The U.N. Report

By Pisik, Betsy | The Washington Times (Washington, DC), April 10, 2000 | Go to article overview

The U.N. Report


Pisik, Betsy, The Washington Times (Washington, DC)


EXPANDING THE COUNCIL

Nearly all the potent players on the U.N. Security Council have accepted the inevitability of expanding their elite membership, but even the most optimistic observers doubt there will soon be more than 15 chairs at its horseshoe table.

How many new seats will adequately represent the world's geographic regions and power centers? Will they be rotated within groups or permanently filled? And, perhaps most important: How many extra voices can be added before conversation becomes cacophony?

The Security Council deals with international peace and security, and it already moves slowly when events are fast-paced. The United States has long held that 21 seats is the absolute limit, including permanent membership for Germany and Japan.

Last week, U.S. Ambassador Richard Holbrooke told the U.N. working group studying council reform that the United States would agree to "a slightly larger number of seats than 21." He did not say how many rotating seats would be acceptable, but developing nations have advocated as many 26 or 28.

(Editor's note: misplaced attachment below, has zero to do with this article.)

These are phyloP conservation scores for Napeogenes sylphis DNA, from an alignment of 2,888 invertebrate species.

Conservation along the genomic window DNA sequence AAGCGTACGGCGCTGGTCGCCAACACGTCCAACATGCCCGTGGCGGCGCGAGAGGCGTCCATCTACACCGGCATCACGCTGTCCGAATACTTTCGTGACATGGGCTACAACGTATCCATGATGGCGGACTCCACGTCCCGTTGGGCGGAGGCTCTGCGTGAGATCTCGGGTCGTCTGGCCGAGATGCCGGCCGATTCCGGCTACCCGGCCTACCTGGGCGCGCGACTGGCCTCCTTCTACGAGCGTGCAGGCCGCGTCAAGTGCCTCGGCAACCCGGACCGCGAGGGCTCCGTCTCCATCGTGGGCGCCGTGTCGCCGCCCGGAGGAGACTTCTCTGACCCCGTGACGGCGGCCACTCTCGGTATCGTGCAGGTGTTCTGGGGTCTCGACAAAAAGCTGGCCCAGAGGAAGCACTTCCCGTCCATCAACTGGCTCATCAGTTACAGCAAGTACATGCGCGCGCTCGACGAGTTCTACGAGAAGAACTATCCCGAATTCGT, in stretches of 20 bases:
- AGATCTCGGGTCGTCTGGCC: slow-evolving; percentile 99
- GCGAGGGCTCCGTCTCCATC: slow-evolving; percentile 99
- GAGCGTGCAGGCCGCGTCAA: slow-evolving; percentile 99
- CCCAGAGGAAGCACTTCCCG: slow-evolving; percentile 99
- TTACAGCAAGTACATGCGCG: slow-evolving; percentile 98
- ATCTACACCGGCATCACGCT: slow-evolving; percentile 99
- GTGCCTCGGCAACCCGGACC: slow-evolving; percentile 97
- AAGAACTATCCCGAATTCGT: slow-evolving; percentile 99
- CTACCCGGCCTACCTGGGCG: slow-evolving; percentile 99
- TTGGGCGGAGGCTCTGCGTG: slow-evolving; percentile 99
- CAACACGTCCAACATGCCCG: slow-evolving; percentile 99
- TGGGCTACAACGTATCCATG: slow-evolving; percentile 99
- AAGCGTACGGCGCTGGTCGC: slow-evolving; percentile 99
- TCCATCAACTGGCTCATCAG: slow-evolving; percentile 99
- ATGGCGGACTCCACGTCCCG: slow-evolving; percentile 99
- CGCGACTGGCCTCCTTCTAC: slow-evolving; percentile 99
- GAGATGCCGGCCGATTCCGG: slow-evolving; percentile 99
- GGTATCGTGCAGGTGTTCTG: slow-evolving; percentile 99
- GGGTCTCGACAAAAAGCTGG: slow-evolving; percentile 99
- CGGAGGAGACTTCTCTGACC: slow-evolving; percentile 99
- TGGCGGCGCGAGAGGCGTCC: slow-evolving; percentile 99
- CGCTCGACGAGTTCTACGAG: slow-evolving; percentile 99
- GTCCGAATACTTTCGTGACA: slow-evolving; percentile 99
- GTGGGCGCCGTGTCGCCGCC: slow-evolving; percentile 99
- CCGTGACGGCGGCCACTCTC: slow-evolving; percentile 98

Britain, China, France, Russia and the United States are now the permanent, veto-wielding, members of the Security Council. The other 10 seats rotate among regional groups in two-year terms. It is the only U.N. body whose decisions - on everything from sanctions to peacekeeping missions - are binding.

If permanent members do agree on one thing, it is that no new members will have the veto. Most U.N. member states are adamant about limiting or even abolishing the veto, with which any one of the permanent five council members can block a resolution.

U.N. membership has tripled since the body was founded after World War II, and there is great pressure to increase the representation of Latin America, Africa and Asia.

Secretary-General Kofi Annan said a week ago he hopes the Millennium Assembly will make progress on the question.

"The council must work effectively, but it must also enjoy unquestioned legitimacy," he said.

China, meanwhile, has reaffirmed its opposition to permanent membership for Japan and Germany. "Any proposal that excludes developing countries will not win sufficient support," said Foreign Ministry spokesman Sun Yuxi. …

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